History professor shares experiences in Africa during Brown Bag series

Anthony Cheeseboro remembers the night he first dreamed in Arabic.

Dr. Anthony Cheeseboro, history professor, speaks at the Brown Bag series lecture in Peck Hall. (Photo by Joseph Lacdan)

Dr. Anthony Cheeseboro, history professor, speaks at the Brown Bag series lecture in Peck Hall. (Photo by Joseph Lacdan)

He lay in his bed at the University of Khartoum in South Sudan during his’s dissertation studies at Michigan State University. Then a 30-year old PhD student,  he received a research grant to spend time browsing archives on the Gezira Scheme, one of the largest irrigation projects in the world along farming regions along the blue and white Nile.

Cheeseboro, a historical studies professor, shared his experiences researching the Gezira Scheme during the History Department’s Brown Bag Series lecture titled “Africa and Me,” Feb. 12 at Peck Hall.

Cheeseboro arrived in Khartoum on a steamy east African night in the spring of 1990. As he took his first steps off the plane, he was greeted by the sight of 100 armed Sudanese troops. Cheeseboro said he encountered friendly people in Sudan, but the Second Sudanese Civil War and onset of the Persian Gulf War became difficult to ignore, and he had arrived about two months before Saddam Hussein invaded Kuwait.

With the ongoing military conflict, Cheeseboro knew his best protection from military harassment was to remain silent. The country was in a police state where it remains today. The government instituted a 10 p.m. curfew and Cheeseboro said some military police questioned him, accusing him of changing money on the black market. Cheeseboro said the Sudanese people were very welcoming, but the ongoing military conflicts made his research more difficult. Cheeseboro spent a few months studying at the University of Khartoum in the nation’s capital city, then traveled south to study the Gezira archives in Barakat small community located in the irrigated cotton fields.

Cheeseboro also discussed the British occupation and control of Sudan. The British originally set aside 2 million acres for cotton cultivation for the Gezira Scheme which the British started in 1925.

“In America, so often being black is your defining characteristic” Cheeseboro said. “When you go overseas, being American becomes your defining characteristic.”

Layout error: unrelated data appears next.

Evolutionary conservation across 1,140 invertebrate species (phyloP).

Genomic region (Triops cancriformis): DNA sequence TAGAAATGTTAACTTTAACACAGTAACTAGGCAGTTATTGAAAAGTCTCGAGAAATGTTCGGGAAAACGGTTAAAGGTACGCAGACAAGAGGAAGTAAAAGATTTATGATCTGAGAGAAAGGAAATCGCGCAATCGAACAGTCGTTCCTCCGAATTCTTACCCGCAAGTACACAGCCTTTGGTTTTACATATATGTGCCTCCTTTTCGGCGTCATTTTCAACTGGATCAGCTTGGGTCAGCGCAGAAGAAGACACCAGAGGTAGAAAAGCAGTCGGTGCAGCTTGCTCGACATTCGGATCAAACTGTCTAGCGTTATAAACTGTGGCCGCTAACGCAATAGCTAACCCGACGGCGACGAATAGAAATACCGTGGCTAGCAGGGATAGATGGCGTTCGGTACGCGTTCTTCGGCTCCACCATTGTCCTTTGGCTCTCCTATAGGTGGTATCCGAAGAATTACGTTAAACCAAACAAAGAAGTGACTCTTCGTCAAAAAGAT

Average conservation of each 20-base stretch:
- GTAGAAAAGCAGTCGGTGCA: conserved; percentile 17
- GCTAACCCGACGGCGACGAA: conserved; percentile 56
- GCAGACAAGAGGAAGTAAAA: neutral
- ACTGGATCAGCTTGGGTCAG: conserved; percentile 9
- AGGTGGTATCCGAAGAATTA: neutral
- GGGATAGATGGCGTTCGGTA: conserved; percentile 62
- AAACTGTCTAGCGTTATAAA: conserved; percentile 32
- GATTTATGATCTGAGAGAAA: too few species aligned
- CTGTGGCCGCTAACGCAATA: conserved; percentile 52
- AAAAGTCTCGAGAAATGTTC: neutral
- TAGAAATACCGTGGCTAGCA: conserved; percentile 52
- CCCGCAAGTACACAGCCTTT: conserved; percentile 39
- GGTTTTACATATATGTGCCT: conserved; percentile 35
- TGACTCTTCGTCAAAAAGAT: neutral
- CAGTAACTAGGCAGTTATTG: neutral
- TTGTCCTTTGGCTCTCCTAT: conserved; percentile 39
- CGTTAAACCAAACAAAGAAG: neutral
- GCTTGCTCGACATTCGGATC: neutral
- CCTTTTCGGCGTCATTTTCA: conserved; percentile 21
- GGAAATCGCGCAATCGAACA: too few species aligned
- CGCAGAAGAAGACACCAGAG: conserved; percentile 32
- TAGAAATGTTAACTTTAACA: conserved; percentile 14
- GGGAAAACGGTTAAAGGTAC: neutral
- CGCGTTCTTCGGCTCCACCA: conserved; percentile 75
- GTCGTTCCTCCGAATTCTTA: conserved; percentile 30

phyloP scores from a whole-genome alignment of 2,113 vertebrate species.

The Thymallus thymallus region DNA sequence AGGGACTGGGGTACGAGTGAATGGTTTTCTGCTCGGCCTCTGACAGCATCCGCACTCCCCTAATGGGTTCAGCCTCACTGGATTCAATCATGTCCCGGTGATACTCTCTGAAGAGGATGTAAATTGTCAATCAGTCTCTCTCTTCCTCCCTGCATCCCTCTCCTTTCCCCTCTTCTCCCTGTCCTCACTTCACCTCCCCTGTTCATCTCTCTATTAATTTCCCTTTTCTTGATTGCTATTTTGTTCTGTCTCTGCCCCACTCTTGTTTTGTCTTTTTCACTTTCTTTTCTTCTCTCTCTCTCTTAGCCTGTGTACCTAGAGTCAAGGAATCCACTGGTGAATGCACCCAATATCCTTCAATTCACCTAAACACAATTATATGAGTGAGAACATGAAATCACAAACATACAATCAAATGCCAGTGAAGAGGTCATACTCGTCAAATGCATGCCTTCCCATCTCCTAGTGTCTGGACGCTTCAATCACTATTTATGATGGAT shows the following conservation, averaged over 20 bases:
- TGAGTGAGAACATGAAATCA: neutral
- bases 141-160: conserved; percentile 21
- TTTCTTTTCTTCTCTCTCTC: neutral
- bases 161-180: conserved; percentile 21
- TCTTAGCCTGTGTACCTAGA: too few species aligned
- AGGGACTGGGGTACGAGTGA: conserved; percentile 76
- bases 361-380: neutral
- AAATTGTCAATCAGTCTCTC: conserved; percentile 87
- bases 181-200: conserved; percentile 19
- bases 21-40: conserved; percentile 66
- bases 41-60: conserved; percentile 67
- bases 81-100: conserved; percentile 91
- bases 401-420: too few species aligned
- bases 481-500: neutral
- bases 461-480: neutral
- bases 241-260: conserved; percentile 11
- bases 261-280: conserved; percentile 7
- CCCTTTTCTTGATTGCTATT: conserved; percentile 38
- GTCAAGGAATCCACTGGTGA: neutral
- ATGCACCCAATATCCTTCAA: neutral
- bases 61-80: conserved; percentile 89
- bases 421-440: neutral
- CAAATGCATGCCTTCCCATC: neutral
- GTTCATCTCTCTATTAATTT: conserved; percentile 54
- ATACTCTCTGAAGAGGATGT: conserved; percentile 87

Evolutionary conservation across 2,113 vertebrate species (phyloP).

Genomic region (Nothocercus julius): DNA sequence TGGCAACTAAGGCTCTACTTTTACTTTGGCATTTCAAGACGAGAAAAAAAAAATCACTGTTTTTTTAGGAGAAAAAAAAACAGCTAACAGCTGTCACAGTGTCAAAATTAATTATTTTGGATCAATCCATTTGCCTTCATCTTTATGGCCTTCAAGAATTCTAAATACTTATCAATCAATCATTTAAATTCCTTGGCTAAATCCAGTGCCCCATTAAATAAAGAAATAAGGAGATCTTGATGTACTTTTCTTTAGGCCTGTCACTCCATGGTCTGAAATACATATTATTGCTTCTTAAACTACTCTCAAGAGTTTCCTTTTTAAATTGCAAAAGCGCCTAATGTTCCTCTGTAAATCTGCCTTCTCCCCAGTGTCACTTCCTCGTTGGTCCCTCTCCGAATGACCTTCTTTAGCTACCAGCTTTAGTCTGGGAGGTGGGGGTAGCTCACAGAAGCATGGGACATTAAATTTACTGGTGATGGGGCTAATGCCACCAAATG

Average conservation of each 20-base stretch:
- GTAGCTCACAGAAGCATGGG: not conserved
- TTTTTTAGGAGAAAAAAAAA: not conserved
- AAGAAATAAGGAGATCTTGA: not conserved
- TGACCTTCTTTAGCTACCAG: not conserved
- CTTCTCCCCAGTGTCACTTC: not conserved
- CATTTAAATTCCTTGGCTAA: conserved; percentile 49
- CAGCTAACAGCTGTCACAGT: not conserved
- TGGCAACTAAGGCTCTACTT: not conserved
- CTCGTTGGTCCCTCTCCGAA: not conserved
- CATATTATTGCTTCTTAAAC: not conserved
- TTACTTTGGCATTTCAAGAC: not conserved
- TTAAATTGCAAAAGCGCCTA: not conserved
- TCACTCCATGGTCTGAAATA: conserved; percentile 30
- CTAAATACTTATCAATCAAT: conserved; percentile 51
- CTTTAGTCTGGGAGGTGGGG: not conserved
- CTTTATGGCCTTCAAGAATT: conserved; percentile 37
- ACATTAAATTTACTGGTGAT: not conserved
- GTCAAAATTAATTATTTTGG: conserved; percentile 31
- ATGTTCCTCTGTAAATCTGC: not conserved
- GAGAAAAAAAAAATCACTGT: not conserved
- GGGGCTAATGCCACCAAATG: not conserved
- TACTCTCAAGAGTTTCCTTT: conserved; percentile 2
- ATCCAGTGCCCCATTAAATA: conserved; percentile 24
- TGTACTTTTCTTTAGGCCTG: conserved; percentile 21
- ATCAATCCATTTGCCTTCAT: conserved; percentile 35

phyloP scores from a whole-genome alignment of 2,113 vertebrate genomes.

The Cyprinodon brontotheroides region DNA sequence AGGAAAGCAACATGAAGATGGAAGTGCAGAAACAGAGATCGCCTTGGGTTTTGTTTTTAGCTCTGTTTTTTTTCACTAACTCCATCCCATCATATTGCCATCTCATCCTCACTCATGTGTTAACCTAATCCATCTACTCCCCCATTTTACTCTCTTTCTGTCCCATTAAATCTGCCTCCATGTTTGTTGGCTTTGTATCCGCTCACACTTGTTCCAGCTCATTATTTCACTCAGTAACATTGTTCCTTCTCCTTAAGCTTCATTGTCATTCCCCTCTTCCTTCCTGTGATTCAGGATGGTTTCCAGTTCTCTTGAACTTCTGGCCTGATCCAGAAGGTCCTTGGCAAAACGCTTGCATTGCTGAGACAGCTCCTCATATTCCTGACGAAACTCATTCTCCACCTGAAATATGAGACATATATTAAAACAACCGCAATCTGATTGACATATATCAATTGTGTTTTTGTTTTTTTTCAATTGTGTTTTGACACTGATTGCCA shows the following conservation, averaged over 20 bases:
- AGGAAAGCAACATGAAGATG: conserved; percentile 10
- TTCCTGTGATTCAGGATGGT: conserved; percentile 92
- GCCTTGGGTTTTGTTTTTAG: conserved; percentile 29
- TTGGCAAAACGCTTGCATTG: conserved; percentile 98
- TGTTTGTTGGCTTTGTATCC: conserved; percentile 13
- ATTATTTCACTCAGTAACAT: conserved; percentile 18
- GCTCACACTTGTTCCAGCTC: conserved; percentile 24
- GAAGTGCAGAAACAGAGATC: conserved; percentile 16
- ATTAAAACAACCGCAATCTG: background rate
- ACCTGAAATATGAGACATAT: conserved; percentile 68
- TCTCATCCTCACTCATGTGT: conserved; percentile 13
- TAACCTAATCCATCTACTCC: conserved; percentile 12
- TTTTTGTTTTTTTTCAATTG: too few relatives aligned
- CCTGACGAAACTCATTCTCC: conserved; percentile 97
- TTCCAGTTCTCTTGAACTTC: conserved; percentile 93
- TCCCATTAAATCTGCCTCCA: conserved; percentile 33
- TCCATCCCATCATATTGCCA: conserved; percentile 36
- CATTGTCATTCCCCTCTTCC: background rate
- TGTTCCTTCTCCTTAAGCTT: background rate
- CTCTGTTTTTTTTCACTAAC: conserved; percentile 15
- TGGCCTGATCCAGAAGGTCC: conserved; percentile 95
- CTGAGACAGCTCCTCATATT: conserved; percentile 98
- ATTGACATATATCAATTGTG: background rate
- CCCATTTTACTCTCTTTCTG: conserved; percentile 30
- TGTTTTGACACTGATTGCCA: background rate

“Sudan’s the only place in my life I was ever called light-skinned,” Cheeseboro said. Cheeseboro also discussed the diversity and different ethnicities in the Sudan, including minorities such as the Nubian people that live near the northern borders and the Beja people in the east. Different sects of people had their own cultures and notions of race.

Cheeseboro said some Sudanese identify as Arabs, others as native black and others as mixed races. Many Sudanese trace their ancestry to tribes that migrated south from the Arabian Peninsula during the 12th and 13th centuries. Cheeseboro said that many Sudanese who consider themselves as Arabs would be considered black in America.

“I knew that race was defined a little bit differently than it was defined over here,” Cheeseboro said. “And to be in that environment, it definitely showed me how in different parts of the world people define race differently. One of the things that we talk about in academia is that race is a social construct. … The dividing line between races tends to be a social one, not a biological one. Sudan is a good example of that.”

Originally the young PhD student had planned to research in Sudan for about a year but left because of the pending Gulf War and the Sudanese allegiance to Iraq. Cheeseboro studied the administration of the Gezira school.   He later published articles in the academic journal Northeast African Studies during the mid 1990s. He said he finished much of his research for those articles in the United States.



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